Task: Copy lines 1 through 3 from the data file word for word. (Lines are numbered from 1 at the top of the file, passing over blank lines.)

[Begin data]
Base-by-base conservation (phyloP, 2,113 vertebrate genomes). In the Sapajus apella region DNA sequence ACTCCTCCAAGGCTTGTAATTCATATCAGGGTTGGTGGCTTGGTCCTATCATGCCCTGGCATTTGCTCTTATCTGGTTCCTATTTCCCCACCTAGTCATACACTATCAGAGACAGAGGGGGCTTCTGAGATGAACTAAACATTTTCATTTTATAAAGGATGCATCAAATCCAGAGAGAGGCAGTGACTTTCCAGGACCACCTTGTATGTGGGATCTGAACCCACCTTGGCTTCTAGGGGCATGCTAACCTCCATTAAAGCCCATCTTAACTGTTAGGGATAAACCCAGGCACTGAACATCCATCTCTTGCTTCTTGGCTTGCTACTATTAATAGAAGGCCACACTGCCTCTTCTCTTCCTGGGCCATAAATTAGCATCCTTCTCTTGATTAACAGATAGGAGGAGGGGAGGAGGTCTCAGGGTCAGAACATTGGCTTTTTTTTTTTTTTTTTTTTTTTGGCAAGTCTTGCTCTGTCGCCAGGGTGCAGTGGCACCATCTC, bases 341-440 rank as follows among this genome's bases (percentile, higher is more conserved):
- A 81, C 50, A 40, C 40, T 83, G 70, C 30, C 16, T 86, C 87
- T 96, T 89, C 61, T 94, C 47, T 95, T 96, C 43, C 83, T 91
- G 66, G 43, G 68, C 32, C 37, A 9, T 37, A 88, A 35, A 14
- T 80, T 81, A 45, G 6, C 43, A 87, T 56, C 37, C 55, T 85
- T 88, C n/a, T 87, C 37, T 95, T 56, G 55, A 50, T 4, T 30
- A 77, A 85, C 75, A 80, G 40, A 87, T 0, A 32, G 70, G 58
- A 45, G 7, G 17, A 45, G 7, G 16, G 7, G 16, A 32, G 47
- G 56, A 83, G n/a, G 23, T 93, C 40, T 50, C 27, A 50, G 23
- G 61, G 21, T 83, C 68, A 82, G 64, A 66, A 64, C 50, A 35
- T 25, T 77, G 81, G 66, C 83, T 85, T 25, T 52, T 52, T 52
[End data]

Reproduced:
Base-by-base conservation (phyloP, 2,113 vertebrate genomes). In the Sapajus apella region DNA sequence ACTCCTCCAAGGCTTGTAATTCATATCAGGGTTGGTGGCTTGGTCCTATCATGCCCTGGCATTTGCTCTTATCTGGTTCCTATTTCCCCACCTAGTCATACACTATCAGAGACAGAGGGGGCTTCTGAGATGAACTAAACATTTTCATTTTATAAAGGATGCATCAAATCCAGAGAGAGGCAGTGACTTTCCAGGACCACCTTGTATGTGGGATCTGAACCCACCTTGGCTTCTAGGGGCATGCTAACCTCCATTAAAGCCCATCTTAACTGTTAGGGATAAACCCAGGCACTGAACATCCATCTCTTGCTTCTTGGCTTGCTACTATTAATAGAAGGCCACACTGCCTCTTCTCTTCCTGGGCCATAAATTAGCATCCTTCTCTTGATTAACAGATAGGAGGAGGGGAGGAGGTCTCAGGGTCAGAACATTGGCTTTTTTTTTTTTTTTTTTTTTTTGGCAAGTCTTGCTCTGTCGCCAGGGTGCAGTGGCACCATCTC, bases 341-440 rank as follows among this genome's bases (percentile, higher is more conserved):
- A 81, C 50, A 40, C 40, T 83, G 70, C 30, C 16, T 86, C 87
- T 96, T 89, C 61, T 94, C 47, T 95, T 96, C 43, C 83, T 91